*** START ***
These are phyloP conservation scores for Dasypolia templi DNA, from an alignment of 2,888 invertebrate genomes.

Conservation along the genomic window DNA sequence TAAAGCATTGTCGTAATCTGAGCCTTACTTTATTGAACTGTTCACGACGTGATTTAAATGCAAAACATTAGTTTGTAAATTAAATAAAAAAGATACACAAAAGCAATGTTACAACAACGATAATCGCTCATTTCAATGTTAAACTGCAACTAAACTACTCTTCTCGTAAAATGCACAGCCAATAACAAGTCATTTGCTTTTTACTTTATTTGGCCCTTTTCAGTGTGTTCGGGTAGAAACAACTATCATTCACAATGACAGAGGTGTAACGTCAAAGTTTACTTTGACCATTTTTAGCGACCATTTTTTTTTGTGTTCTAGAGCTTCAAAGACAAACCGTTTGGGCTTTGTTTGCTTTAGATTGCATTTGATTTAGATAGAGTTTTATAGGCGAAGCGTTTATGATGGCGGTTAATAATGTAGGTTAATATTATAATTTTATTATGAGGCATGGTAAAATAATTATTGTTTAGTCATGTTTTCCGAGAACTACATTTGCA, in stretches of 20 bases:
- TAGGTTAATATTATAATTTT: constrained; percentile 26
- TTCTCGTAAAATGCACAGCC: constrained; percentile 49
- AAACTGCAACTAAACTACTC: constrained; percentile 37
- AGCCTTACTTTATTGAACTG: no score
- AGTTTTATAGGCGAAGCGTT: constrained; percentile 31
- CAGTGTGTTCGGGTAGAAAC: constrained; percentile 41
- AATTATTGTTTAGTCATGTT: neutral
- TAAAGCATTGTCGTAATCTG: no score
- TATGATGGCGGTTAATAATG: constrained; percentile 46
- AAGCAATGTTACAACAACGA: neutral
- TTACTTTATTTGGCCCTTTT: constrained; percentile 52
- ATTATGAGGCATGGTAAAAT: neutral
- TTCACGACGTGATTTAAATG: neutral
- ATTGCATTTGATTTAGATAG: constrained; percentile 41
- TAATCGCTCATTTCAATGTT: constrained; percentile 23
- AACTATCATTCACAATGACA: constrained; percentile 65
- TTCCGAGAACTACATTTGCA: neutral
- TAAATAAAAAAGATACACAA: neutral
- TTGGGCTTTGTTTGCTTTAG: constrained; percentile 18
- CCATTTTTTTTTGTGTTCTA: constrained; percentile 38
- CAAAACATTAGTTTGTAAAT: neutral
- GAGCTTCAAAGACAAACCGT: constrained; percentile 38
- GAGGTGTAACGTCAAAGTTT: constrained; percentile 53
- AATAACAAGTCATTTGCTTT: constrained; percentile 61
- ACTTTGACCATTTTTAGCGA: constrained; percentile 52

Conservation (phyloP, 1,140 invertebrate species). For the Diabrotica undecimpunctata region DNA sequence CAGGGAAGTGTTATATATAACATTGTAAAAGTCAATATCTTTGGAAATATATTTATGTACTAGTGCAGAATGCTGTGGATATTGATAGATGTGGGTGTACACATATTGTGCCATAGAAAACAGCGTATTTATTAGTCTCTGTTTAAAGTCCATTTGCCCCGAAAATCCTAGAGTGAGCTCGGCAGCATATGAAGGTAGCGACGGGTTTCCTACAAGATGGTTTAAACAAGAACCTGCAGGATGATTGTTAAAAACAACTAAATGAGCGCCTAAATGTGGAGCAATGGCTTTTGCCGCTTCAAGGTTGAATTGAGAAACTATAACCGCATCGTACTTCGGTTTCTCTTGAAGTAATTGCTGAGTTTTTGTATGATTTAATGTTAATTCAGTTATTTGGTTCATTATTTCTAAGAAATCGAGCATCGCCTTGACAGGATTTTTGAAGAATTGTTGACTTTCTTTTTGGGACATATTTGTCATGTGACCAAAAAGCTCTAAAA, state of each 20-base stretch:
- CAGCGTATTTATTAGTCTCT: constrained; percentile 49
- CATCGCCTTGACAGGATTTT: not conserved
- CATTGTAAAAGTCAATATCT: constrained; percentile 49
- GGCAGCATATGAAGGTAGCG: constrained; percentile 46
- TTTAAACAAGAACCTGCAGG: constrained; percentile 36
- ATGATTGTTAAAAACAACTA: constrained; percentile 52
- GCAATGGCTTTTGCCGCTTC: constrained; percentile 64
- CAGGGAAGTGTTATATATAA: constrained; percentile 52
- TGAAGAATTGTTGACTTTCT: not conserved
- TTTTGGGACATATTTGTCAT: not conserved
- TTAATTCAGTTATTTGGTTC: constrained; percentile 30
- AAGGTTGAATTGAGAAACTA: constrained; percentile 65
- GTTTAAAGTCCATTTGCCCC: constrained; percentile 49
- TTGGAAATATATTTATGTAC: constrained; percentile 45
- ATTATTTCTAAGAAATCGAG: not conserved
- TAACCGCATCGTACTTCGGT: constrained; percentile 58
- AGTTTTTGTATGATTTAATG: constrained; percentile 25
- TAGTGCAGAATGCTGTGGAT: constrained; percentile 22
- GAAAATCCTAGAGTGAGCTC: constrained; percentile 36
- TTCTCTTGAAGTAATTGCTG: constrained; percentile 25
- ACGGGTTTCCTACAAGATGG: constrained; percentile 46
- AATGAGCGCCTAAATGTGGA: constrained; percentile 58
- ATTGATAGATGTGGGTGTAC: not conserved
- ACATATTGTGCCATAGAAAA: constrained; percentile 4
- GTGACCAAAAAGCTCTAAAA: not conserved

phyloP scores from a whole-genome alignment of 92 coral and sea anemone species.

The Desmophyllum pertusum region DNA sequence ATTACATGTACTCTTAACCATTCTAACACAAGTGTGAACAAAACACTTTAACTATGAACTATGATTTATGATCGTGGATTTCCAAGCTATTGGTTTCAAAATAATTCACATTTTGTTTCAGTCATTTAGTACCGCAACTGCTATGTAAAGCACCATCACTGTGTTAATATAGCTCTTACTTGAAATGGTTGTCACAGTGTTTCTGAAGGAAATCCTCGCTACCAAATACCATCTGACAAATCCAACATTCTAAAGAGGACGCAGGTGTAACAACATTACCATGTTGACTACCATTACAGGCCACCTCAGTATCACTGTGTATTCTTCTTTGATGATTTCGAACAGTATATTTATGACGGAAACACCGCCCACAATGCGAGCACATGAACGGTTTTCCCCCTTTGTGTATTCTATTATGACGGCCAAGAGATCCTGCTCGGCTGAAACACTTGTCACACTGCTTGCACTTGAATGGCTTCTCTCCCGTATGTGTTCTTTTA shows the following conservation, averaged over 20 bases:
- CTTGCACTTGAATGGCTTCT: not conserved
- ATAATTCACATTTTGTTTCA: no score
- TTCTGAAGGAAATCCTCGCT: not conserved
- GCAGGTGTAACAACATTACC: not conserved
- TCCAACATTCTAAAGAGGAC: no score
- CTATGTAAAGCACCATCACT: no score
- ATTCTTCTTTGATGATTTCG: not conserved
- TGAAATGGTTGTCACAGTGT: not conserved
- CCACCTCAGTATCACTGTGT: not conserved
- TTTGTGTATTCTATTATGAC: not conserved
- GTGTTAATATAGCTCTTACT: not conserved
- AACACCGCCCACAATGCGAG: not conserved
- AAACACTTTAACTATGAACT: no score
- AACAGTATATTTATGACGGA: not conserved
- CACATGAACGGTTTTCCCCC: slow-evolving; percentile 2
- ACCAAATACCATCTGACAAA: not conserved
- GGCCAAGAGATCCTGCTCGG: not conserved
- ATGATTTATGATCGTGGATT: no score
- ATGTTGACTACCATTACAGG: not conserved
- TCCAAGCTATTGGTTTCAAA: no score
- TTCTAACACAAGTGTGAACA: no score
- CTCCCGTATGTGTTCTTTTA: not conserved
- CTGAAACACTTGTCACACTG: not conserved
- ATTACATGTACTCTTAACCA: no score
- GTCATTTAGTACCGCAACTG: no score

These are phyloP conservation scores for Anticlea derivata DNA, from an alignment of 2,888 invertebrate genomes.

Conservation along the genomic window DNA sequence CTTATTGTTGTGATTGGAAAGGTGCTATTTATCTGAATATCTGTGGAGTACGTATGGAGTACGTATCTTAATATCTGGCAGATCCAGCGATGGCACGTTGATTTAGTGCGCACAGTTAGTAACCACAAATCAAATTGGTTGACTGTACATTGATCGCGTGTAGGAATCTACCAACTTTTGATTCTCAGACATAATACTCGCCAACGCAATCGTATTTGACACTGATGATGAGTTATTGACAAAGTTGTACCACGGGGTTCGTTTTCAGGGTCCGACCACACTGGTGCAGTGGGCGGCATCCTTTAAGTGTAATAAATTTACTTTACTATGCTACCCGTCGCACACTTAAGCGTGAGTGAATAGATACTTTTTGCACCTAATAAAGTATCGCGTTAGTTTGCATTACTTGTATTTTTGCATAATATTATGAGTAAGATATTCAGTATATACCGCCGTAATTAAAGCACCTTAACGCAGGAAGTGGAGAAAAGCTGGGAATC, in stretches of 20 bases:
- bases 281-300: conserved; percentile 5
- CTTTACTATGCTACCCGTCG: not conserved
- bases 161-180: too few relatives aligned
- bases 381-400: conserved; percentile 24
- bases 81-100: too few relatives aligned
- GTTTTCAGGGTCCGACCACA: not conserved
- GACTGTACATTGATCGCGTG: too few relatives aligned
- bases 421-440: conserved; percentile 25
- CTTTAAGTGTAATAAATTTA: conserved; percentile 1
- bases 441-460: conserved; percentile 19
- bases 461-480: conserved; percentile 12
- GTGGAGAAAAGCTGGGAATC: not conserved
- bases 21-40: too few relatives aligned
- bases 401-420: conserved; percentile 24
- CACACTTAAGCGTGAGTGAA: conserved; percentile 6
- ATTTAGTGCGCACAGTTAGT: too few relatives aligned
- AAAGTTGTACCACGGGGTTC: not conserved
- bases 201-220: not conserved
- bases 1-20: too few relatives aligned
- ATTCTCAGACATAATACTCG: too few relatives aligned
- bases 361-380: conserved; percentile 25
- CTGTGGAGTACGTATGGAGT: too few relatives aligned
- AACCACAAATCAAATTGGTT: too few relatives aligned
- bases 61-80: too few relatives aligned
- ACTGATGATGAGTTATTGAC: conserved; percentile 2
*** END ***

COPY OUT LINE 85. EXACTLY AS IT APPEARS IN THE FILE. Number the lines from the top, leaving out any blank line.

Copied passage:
- bases 161-180: too few relatives aligned